An American television sitcom Cracking Up derived its title from his book with that title and included a main character, Dr. Bollas, played by Henry Gibson.Template:Fox Network Episode 1, "Pilot" 2004 Bollas is also the only psychoanalyst mentioned in the first series of HBO's In Treatment[citation needed].



  • The Shadow of the Object (1987, Free Association Books: 1987 Columbia University Press)
  • Being a Character (1992, Routledge)
  • Forces of Destiny (1989, Free Association Books)
  • The New Informants (with David Sundelson, 1996, Jason Aronson)
  • The Mystery of Things (1999, Routledge)
  • Hysteria (1999, Routledge)
  • Free Association (2002, Ikon Books)
  • Cracking Up (1995, Routledge)
  • The Freudian Moment (2007, Karnac Books)
  • The Evocative Object World (2009, Routledge)
  • The Infinite Question (2009, Routledge)
  • The Christopher Bollas Reader (2011, Routledge)
  • China on the Mind (2013, Routledge)
  • Catch Them Before They Fall: Psychoanalysis of Breakdown (2013, Routledge)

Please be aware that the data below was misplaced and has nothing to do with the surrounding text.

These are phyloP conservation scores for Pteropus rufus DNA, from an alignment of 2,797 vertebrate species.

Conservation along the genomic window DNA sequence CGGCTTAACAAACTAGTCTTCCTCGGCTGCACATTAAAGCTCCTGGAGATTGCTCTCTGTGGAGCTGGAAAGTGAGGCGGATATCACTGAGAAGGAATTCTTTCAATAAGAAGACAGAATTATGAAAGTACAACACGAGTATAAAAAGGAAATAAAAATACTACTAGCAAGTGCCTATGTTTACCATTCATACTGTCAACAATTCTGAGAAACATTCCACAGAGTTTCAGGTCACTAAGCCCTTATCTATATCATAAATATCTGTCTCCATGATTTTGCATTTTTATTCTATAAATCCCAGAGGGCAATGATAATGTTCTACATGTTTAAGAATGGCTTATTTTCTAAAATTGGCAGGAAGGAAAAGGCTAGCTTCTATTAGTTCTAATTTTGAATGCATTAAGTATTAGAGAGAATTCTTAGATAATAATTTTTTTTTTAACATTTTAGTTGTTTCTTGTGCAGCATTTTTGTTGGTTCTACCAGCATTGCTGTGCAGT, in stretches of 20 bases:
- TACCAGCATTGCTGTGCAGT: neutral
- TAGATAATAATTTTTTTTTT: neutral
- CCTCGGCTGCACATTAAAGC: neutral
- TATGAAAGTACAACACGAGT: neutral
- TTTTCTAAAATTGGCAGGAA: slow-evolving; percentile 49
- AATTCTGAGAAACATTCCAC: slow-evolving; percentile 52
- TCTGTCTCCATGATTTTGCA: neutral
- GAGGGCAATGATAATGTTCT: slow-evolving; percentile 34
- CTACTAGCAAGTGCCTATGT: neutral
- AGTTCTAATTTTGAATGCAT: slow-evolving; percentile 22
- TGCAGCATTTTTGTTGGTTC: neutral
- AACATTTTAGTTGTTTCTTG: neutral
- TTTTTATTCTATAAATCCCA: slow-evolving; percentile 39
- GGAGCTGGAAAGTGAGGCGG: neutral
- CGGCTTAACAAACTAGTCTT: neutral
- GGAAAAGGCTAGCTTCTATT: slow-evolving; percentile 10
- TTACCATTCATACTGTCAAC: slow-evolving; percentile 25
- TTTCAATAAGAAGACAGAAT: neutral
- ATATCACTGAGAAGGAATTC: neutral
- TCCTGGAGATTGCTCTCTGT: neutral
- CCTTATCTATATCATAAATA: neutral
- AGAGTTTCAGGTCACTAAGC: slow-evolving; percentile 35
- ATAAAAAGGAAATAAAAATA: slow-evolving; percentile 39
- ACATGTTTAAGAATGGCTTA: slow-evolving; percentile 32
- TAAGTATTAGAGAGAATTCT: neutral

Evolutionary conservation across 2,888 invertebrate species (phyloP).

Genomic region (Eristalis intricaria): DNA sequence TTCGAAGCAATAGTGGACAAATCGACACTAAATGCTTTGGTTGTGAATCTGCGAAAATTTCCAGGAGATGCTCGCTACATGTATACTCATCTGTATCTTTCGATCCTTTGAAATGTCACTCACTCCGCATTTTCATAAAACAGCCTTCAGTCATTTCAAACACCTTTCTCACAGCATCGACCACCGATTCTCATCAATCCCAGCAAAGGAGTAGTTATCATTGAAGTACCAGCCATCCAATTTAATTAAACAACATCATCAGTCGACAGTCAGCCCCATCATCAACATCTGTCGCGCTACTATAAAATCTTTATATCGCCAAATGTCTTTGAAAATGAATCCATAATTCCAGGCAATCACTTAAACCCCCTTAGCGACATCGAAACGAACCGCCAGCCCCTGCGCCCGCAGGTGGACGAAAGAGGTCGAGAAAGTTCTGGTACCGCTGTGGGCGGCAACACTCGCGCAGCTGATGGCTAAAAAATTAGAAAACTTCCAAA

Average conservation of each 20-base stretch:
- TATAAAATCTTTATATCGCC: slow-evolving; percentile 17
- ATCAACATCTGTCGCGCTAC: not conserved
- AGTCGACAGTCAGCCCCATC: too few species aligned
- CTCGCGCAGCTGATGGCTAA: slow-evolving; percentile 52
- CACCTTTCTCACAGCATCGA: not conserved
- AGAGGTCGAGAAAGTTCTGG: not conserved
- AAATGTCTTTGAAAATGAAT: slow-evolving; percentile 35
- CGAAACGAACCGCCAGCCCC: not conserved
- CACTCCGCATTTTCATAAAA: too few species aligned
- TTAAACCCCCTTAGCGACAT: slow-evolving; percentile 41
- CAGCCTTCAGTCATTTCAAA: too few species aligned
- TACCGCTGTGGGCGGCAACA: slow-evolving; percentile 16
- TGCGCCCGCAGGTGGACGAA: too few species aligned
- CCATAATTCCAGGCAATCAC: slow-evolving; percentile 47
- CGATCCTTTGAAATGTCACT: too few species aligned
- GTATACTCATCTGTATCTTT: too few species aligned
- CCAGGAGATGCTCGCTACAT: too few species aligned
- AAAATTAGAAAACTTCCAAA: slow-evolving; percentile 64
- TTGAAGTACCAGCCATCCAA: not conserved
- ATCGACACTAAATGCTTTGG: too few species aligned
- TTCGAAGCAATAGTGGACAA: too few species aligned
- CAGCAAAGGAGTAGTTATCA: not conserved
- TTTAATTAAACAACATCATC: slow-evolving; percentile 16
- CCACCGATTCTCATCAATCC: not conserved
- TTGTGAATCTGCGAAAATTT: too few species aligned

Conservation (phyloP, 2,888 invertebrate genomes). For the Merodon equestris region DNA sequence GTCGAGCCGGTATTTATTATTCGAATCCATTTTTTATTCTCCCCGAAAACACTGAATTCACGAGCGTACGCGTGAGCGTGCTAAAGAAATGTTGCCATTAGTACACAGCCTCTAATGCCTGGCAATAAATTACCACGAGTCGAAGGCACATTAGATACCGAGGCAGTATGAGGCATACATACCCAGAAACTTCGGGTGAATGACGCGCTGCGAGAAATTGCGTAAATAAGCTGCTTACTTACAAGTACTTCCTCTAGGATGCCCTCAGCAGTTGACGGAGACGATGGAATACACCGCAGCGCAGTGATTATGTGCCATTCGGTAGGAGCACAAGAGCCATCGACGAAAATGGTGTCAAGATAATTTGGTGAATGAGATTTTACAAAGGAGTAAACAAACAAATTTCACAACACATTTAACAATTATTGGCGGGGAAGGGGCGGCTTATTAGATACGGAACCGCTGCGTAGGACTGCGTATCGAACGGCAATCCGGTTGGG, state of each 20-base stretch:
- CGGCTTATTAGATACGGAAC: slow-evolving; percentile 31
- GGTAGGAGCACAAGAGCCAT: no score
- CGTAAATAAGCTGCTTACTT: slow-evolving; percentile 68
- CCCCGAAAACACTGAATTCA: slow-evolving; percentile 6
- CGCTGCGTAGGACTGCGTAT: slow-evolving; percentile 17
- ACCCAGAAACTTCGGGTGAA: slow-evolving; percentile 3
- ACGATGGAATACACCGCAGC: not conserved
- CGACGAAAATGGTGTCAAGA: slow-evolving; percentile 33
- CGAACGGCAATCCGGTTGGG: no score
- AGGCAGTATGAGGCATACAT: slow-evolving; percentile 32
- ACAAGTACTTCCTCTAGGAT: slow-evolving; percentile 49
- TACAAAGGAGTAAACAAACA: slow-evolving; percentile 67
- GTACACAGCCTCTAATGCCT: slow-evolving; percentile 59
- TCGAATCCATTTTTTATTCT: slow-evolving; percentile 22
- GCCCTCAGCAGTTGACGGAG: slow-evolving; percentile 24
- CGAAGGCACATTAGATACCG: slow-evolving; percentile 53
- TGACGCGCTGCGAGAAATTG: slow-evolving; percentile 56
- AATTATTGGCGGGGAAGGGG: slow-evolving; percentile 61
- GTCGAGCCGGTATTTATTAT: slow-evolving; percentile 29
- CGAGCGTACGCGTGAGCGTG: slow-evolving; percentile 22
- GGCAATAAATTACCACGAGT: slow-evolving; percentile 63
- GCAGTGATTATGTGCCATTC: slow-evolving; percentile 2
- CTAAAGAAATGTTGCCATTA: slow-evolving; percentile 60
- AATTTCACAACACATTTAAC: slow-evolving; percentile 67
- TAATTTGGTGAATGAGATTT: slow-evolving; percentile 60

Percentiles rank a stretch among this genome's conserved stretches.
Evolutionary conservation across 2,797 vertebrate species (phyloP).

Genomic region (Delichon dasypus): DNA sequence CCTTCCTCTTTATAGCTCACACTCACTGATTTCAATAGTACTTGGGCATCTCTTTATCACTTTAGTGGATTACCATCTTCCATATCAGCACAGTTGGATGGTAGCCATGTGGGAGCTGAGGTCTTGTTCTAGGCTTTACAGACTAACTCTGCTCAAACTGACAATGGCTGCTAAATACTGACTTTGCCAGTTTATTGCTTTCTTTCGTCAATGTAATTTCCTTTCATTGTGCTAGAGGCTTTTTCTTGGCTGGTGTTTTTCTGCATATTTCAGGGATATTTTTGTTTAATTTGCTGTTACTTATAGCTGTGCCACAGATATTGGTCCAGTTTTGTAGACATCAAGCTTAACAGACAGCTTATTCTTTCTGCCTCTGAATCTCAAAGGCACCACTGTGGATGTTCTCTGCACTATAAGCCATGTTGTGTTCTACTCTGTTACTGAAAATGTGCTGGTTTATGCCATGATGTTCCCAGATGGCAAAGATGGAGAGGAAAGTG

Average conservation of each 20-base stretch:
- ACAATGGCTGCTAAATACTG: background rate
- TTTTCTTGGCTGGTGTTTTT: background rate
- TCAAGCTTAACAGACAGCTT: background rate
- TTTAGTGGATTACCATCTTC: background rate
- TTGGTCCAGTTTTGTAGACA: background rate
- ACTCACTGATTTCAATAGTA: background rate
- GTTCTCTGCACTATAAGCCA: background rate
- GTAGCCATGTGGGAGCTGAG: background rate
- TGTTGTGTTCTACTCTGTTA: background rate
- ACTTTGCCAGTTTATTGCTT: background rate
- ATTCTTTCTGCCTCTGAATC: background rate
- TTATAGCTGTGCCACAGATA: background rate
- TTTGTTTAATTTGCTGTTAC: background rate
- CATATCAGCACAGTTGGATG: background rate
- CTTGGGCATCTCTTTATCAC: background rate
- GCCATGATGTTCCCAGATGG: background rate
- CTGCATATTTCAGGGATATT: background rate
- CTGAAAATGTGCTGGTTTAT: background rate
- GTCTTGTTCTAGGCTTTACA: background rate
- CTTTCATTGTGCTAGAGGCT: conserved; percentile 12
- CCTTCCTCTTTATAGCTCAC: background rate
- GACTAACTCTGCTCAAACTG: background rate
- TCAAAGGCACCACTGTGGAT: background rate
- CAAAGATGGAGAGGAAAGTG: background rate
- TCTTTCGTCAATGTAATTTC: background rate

Fiction and plays

  • Dark at the End of the Tunnel (2004 Free Association Books)
  • I Have Heard the Mermaids Singing (2005 Free Association Books)
  • Theraplay and Other Plays (2005 Free Association Books)
  • Mayhem (2005, Free Associations Books)

Works about Christopher Bollas

  • The Vitality of Objects ed. Joseph Scalia (2002, Continuum)
  • The Independent Mind in British Psychoanalysis Eric Rayner, (1991, Aronson)


  1. Anthony Elliott, Subject to Ourselves (1996) p. 103
  2. Caversham profile of Bollas. URL accessed on 2011-07-27.
  3. UK Public Record Archives (paysite). URL accessed on 2011-07-27.
  4. Lear, J, Sharing Secrets in London Review of Books Vol. 32 Is. 5
  5. Mogenson, G, The Dove in the Consulting Room: Hysteria and Anima in Bollas and Jung, Brunner-Routledge 2003, ISBN 978-1-58391-258-4, p.19
  6. Campbell, J & Harbord, J, Psycho-politics and cultural desires, Taylor & Francis 1998, ISBN 978-1-85728-807-0, p. 208
  7. Elliott, p. 104
  8. Bollas, quoted in Adam Phillips, On Flirtation (London 1996) p. 156
  9. Elliott, p. 149
  10. Neville Symington, Narcissism: A New Theory (1997) p. 113
  11. Phillips, p. 158
  12. Patrick Casement, Further Learning from the Patient (1997)p. 110
  13. Hunt, Ian, The Unthought Known, Frieze Magazine, Issue 68

External links